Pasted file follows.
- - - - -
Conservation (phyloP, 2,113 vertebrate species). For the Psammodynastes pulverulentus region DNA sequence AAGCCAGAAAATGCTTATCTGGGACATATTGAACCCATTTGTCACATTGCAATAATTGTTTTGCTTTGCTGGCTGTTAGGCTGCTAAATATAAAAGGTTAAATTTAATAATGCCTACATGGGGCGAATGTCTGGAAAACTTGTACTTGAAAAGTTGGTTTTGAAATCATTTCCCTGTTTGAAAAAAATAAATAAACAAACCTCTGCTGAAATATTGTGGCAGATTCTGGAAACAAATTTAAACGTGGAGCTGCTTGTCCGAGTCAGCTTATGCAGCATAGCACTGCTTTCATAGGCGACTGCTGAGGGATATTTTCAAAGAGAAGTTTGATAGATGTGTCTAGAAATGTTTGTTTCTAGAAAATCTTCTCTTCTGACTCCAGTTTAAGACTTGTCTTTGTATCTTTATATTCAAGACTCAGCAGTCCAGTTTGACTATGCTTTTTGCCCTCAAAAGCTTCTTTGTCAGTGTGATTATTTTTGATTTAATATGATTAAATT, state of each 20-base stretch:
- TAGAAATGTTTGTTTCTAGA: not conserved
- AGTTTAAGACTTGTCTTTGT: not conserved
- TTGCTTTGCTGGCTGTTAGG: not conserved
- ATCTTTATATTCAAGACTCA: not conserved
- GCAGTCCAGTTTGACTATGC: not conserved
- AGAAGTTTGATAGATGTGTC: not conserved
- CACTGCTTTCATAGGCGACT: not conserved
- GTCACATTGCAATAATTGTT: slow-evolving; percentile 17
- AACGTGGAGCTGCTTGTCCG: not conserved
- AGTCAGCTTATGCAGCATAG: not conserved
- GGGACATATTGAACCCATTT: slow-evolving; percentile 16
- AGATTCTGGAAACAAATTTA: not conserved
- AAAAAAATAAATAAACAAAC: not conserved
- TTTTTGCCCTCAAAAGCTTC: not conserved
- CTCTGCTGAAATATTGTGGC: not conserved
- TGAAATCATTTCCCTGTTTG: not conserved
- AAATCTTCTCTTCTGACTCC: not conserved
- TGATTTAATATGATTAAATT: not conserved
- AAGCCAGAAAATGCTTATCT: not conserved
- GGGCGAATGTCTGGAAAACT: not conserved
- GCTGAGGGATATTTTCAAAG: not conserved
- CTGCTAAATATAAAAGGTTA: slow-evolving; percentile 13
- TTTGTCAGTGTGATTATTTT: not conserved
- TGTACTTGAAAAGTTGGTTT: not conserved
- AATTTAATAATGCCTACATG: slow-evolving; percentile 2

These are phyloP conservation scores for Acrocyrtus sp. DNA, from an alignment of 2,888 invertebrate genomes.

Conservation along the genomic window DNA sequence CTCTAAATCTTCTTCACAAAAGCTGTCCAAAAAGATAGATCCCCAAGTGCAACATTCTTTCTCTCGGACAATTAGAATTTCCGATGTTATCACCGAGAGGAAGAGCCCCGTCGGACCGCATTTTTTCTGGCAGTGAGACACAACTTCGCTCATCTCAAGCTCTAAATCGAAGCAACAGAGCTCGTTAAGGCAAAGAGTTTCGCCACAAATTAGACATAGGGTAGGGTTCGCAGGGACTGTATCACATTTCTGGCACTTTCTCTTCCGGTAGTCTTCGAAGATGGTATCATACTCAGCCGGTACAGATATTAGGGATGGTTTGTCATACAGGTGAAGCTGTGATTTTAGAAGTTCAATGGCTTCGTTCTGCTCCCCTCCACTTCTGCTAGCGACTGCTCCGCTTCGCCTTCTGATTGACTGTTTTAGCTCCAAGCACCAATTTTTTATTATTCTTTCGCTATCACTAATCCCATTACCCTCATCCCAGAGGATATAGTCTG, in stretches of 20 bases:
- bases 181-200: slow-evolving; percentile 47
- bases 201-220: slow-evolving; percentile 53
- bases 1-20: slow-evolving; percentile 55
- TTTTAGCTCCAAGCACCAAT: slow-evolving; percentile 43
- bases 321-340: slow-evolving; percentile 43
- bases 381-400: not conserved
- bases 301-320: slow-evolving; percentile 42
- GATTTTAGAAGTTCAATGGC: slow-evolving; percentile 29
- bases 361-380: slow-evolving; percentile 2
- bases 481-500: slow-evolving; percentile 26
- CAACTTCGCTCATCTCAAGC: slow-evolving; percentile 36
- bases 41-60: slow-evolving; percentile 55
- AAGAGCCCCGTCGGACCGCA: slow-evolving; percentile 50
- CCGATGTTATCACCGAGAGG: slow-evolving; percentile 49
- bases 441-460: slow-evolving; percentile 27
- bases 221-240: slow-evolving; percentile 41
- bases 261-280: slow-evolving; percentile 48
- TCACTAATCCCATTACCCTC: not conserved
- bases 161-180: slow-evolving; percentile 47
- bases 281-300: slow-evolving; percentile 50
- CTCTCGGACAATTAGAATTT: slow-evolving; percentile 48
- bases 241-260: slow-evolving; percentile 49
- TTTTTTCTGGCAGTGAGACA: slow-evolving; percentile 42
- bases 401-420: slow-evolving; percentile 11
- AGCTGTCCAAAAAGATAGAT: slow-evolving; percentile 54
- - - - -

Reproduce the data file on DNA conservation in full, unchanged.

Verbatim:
Conservation (phyloP, 2,113 vertebrate species). For the Psammodynastes pulverulentus region DNA sequence AAGCCAGAAAATGCTTATCTGGGACATATTGAACCCATTTGTCACATTGCAATAATTGTTTTGCTTTGCTGGCTGTTAGGCTGCTAAATATAAAAGGTTAAATTTAATAATGCCTACATGGGGCGAATGTCTGGAAAACTTGTACTTGAAAAGTTGGTTTTGAAATCATTTCCCTGTTTGAAAAAAATAAATAAACAAACCTCTGCTGAAATATTGTGGCAGATTCTGGAAACAAATTTAAACGTGGAGCTGCTTGTCCGAGTCAGCTTATGCAGCATAGCACTGCTTTCATAGGCGACTGCTGAGGGATATTTTCAAAGAGAAGTTTGATAGATGTGTCTAGAAATGTTTGTTTCTAGAAAATCTTCTCTTCTGACTCCAGTTTAAGACTTGTCTTTGTATCTTTATATTCAAGACTCAGCAGTCCAGTTTGACTATGCTTTTTGCCCTCAAAAGCTTCTTTGTCAGTGTGATTATTTTTGATTTAATATGATTAAATT, state of each 20-base stretch:
- TAGAAATGTTTGTTTCTAGA: not conserved
- AGTTTAAGACTTGTCTTTGT: not conserved
- TTGCTTTGCTGGCTGTTAGG: not conserved
- ATCTTTATATTCAAGACTCA: not conserved
- GCAGTCCAGTTTGACTATGC: not conserved
- AGAAGTTTGATAGATGTGTC: not conserved
- CACTGCTTTCATAGGCGACT: not conserved
- GTCACATTGCAATAATTGTT: slow-evolving; percentile 17
- AACGTGGAGCTGCTTGTCCG: not conserved
- AGTCAGCTTATGCAGCATAG: not conserved
- GGGACATATTGAACCCATTT: slow-evolving; percentile 16
- AGATTCTGGAAACAAATTTA: not conserved
- AAAAAAATAAATAAACAAAC: not conserved
- TTTTTGCCCTCAAAAGCTTC: not conserved
- CTCTGCTGAAATATTGTGGC: not conserved
- TGAAATCATTTCCCTGTTTG: not conserved
- AAATCTTCTCTTCTGACTCC: not conserved
- TGATTTAATATGATTAAATT: not conserved
- AAGCCAGAAAATGCTTATCT: not conserved
- GGGCGAATGTCTGGAAAACT: not conserved
- GCTGAGGGATATTTTCAAAG: not conserved
- CTGCTAAATATAAAAGGTTA: slow-evolving; percentile 13
- TTTGTCAGTGTGATTATTTT: not conserved
- TGTACTTGAAAAGTTGGTTT: not conserved
- AATTTAATAATGCCTACATG: slow-evolving; percentile 2

These are phyloP conservation scores for Acrocyrtus sp. DNA, from an alignment of 2,888 invertebrate genomes.

Conservation along the genomic window DNA sequence CTCTAAATCTTCTTCACAAAAGCTGTCCAAAAAGATAGATCCCCAAGTGCAACATTCTTTCTCTCGGACAATTAGAATTTCCGATGTTATCACCGAGAGGAAGAGCCCCGTCGGACCGCATTTTTTCTGGCAGTGAGACACAACTTCGCTCATCTCAAGCTCTAAATCGAAGCAACAGAGCTCGTTAAGGCAAAGAGTTTCGCCACAAATTAGACATAGGGTAGGGTTCGCAGGGACTGTATCACATTTCTGGCACTTTCTCTTCCGGTAGTCTTCGAAGATGGTATCATACTCAGCCGGTACAGATATTAGGGATGGTTTGTCATACAGGTGAAGCTGTGATTTTAGAAGTTCAATGGCTTCGTTCTGCTCCCCTCCACTTCTGCTAGCGACTGCTCCGCTTCGCCTTCTGATTGACTGTTTTAGCTCCAAGCACCAATTTTTTATTATTCTTTCGCTATCACTAATCCCATTACCCTCATCCCAGAGGATATAGTCTG, in stretches of 20 bases:
- bases 181-200: slow-evolving; percentile 47
- bases 201-220: slow-evolving; percentile 53
- bases 1-20: slow-evolving; percentile 55
- TTTTAGCTCCAAGCACCAAT: slow-evolving; percentile 43
- bases 321-340: slow-evolving; percentile 43
- bases 381-400: not conserved
- bases 301-320: slow-evolving; percentile 42
- GATTTTAGAAGTTCAATGGC: slow-evolving; percentile 29
- bases 361-380: slow-evolving; percentile 2
- bases 481-500: slow-evolving; percentile 26
- CAACTTCGCTCATCTCAAGC: slow-evolving; percentile 36
- bases 41-60: slow-evolving; percentile 55
- AAGAGCCCCGTCGGACCGCA: slow-evolving; percentile 50
- CCGATGTTATCACCGAGAGG: slow-evolving; percentile 49
- bases 441-460: slow-evolving; percentile 27
- bases 221-240: slow-evolving; percentile 41
- bases 261-280: slow-evolving; percentile 48
- TCACTAATCCCATTACCCTC: not conserved
- bases 161-180: slow-evolving; percentile 47
- bases 281-300: slow-evolving; percentile 50
- CTCTCGGACAATTAGAATTT: slow-evolving; percentile 48
- bases 241-260: slow-evolving; percentile 49
- TTTTTTCTGGCAGTGAGACA: slow-evolving; percentile 42
- bases 401-420: slow-evolving; percentile 11
- AGCTGTCCAAAAAGATAGAT: slow-evolving; percentile 54